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Review of Gebhard Thesis
William Gray Purcell (1950s)

Gallagher Dwelling 1909
Lake Minnetonka, Minnesota
(June 15, 1956)

Editor's note: This manuscript appears in sequence between "Purcell and Elmslie - Part I" and  "Purcell and Emslie  - Part III," and there is no "Part II" found elsewhere. Here the text is structured as a response by Purcell to comments by David Gebhard concerning a particular house design in order to discuss the functions of conceptualization, process of development, and production of a result in architectural practice.

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You write that those three long steps in bedroom #1 and the little three to bedroom #2 from the upper hall “represent a certain plan confusion — a factor in the basic concept of the building not quite solved.” On returning to study this plan after Iff years, rather than finding it complicated, I again recover my feeling of delight in it, and the assurance at the time that it was right. Here, it seems to me, is the soul of domestic architecture; houses which are like people — not perfect, not putting on a show, but humanly delightful in the ”un-perfection” which accepts, which deals with life’s surprises in an appropriate gesture, like the con-fident tennis player who returns the ball while lying on his back, and makes the point. I recall the challenge of that second floor. The problem was tied into the mass height of the building which just had to be kept low. And too, the halls above and below had to be kept low in order to retain the un-urban sense of a "home at the lake.”

Those steps saved 21 Inches of useless height and 1800 cu. ft.

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of cost, at the same time developing a number of poetic possibilities in the living and dining rooms that were unique to this dwelling.

Again the steps in front bedroom provide an intimate sewing and reading retreat with fireplace, under low ceiling. It is so intimate, so sweet — a gay surprise to the hundreds, perhaps thousands, who have walked into that room through the years, A thousand visitors would be only twenty per year. I like to think of that company.

Please note in this connection a one-sided fireplace without any iron pipe crutch at the free corner — a double way cantilever for the hearth opening ready and willing to stand up and serve, 1’11 bet that was the first one ever built, and it just naturally produced its own form.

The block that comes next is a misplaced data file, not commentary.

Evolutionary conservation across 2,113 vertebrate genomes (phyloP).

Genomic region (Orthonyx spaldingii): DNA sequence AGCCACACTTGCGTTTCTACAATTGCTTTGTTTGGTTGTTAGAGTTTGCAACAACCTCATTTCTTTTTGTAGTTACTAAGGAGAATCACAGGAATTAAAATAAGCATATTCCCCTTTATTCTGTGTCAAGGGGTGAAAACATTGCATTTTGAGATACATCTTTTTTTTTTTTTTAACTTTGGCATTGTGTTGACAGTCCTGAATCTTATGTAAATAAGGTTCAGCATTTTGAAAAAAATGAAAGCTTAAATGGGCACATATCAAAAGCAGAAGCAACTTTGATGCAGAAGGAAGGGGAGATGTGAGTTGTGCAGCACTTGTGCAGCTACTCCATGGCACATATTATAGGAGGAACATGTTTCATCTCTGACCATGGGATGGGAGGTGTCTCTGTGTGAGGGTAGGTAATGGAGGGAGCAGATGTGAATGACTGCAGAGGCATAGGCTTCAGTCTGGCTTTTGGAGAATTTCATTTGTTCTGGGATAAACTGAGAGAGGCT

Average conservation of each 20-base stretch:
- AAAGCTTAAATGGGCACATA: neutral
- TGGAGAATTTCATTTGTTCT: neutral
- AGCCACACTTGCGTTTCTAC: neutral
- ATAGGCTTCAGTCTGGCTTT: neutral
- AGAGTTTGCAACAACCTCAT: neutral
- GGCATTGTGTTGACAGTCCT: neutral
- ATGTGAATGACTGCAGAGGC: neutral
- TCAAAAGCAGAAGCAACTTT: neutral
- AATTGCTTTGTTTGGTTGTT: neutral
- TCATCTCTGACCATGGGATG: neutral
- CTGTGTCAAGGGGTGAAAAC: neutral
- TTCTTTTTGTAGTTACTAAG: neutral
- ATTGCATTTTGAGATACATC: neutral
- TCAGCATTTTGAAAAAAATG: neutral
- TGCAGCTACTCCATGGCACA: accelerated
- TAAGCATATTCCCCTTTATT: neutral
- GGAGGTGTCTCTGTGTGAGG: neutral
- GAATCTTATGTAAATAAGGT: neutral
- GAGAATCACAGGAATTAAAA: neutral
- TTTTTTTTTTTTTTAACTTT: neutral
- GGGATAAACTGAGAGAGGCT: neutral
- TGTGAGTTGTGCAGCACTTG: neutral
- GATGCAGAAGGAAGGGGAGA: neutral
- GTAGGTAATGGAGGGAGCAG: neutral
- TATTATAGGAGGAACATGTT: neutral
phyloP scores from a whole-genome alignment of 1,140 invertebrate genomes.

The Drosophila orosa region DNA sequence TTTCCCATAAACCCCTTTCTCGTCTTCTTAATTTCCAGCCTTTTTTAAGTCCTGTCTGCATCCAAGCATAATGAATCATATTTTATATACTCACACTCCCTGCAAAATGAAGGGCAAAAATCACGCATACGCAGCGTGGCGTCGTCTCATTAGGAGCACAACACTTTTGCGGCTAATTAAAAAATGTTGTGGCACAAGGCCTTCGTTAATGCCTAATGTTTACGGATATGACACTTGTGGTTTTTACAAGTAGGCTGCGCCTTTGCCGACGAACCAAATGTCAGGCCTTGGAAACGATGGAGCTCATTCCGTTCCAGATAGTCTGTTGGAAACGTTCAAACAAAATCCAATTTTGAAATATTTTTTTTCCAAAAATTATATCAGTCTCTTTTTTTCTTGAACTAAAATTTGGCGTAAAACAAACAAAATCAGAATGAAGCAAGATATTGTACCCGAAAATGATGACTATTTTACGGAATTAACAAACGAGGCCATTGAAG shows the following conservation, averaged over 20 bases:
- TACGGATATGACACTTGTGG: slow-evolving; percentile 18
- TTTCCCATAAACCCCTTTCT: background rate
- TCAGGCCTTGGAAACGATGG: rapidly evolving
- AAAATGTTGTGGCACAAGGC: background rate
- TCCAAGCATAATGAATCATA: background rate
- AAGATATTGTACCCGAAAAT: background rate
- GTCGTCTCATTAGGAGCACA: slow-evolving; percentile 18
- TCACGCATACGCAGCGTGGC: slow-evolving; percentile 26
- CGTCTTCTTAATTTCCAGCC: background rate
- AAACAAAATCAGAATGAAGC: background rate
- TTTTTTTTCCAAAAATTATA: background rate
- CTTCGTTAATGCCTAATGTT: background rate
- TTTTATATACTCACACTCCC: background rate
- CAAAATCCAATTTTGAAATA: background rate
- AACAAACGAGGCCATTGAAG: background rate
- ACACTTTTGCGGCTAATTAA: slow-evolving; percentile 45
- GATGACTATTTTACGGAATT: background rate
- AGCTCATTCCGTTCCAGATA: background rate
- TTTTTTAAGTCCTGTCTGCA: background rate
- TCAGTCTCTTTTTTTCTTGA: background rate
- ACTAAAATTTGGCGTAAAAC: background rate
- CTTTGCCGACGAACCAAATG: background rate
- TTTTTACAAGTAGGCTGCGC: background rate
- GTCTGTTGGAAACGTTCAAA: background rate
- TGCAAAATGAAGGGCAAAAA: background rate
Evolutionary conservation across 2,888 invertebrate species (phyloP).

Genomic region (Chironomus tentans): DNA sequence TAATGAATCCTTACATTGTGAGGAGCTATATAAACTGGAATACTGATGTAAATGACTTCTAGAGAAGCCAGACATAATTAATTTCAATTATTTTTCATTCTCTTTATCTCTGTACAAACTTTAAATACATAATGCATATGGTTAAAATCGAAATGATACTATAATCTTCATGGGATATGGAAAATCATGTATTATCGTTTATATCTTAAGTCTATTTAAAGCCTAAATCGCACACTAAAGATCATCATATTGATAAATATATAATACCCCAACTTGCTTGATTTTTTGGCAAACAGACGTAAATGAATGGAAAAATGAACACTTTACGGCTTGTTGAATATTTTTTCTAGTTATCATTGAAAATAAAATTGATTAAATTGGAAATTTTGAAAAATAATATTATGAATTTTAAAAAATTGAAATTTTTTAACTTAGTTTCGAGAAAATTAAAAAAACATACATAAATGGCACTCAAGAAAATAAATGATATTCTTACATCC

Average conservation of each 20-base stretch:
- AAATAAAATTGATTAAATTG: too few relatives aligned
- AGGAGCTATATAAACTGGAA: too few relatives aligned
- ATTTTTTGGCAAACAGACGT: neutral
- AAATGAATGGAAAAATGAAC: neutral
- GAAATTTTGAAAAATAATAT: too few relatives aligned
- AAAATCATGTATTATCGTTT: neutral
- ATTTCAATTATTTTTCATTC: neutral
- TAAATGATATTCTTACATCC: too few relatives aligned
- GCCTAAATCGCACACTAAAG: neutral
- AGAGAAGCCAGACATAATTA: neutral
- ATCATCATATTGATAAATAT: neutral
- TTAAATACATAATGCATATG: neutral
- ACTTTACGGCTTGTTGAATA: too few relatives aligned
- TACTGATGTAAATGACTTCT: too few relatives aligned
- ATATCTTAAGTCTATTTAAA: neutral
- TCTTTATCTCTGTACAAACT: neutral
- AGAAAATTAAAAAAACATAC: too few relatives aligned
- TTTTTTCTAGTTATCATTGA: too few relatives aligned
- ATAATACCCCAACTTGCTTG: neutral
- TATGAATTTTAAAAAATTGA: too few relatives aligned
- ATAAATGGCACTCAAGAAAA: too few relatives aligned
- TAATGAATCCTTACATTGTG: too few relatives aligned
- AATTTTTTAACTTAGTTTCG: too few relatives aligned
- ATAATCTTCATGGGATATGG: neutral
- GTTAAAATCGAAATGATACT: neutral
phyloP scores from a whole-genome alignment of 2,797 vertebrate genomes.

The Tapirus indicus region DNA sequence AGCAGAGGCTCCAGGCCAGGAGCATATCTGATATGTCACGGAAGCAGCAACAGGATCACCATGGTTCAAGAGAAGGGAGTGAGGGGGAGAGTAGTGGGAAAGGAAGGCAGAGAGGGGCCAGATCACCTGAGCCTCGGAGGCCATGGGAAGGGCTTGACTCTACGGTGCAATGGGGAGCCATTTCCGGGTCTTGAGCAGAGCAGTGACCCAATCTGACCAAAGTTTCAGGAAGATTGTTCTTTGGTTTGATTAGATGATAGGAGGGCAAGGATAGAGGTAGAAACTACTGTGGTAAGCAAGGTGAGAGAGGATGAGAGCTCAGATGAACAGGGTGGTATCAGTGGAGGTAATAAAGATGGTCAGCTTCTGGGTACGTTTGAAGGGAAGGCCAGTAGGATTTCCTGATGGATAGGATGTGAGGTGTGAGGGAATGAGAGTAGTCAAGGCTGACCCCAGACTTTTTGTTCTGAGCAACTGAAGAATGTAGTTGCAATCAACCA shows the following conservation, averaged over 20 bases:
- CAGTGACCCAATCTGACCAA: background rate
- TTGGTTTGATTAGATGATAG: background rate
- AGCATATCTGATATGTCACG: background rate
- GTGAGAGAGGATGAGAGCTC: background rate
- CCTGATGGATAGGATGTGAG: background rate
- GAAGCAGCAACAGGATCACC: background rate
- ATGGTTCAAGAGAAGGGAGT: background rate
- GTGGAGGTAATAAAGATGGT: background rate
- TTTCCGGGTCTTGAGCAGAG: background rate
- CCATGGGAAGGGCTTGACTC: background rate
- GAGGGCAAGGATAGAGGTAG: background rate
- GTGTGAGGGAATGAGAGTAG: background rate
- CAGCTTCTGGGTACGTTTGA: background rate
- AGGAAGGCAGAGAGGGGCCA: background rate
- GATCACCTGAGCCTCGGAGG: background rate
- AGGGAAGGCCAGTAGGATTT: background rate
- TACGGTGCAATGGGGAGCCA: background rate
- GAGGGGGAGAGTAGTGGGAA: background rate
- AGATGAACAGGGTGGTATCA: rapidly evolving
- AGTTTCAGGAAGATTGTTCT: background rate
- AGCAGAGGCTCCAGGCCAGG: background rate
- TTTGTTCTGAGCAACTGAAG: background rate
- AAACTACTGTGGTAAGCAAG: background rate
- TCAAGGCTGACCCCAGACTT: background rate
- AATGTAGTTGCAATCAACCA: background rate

With this one-sided fireplace a person lying in bed could see the fire while going off to sleep, one of the most ancient and satisfying experiences out of the oldest ways of man. I reapplied this same feeling to a different facility with the windows of the child’s bed at ”2328 Lake Place.” He could keep watching the squirrel on the deck without raising his head, while he too drowsed away to slumber or awaked with the birds which he did; and however early, he remained happily quiet until we awaked and spoke to him.

Please make this point some place:

Purcell and Elmslie were not pioneering things, we were exploring for the first time the sources of happiness and how to implement them in buildings —

Not to be original

Not thinking up something clever

No "designing” - just a decent regard for people doing quiet, ancient, simple things — reading — relaxing — laughing — wanting to walk out in the yard — to easily come in again; people sleeping,

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awaking Lull of peace, eating simple food unhurried, preparing living food in the craftsmanship of cooking.

Just imagine a whole nation, with no better idea of the ancient rite of a family eating together than to transfer today's depressing drug-store, stool-counter lunch rush to the home. This row of people on stools all planned so that instead of looking up into a child's face, one must look down into greasy fry-pans in the sink, the messy stove top, the cluttered working counters — what an offer — what a horrible memory of youth to carry for a lifetime.

Is that architecture? That is surely not any part of Sullivan's Great Life! Architecture is the practice of all those manifestations of dwellingness, public and private, which people have assimilated within themselves. It is having fun, trying out the best of that part of last year's thinking-by-act which has been made a part of one's life, and then, out of emotion, expressed as forms which will facilitate the unselfconscious recovery by useful token and implement of those good emotions.

The forms of architecture are not the visuality of the material building which is never the same — morning and sunset — winter and summer — "gray days and gold." Architecture is only concerned as a resultant in its own shape. Architecture asks "In what shape are you — are you in good form?" That is the essential. Architecture is the House not made with hands. It is the structure of your contribution, what you lifted and in what spirit you did it. Fail to record these qualities of life and your buildings will be as dead as that dusty clutter of pictures to be seen in the bound volumes of old architectural magazines, page after page, month after month, for fifty years. It is incredible that these designing buildsters were able to coax business men to spend money for all the silliness.

Purcell and Elmslie - Part III: John Jager and Other Personalities

      Collection: William Gray Purcell Papers, Northwest Architectural Archives, Correspondents, David S. Gebhard [C:124]
research courtesy mark hammons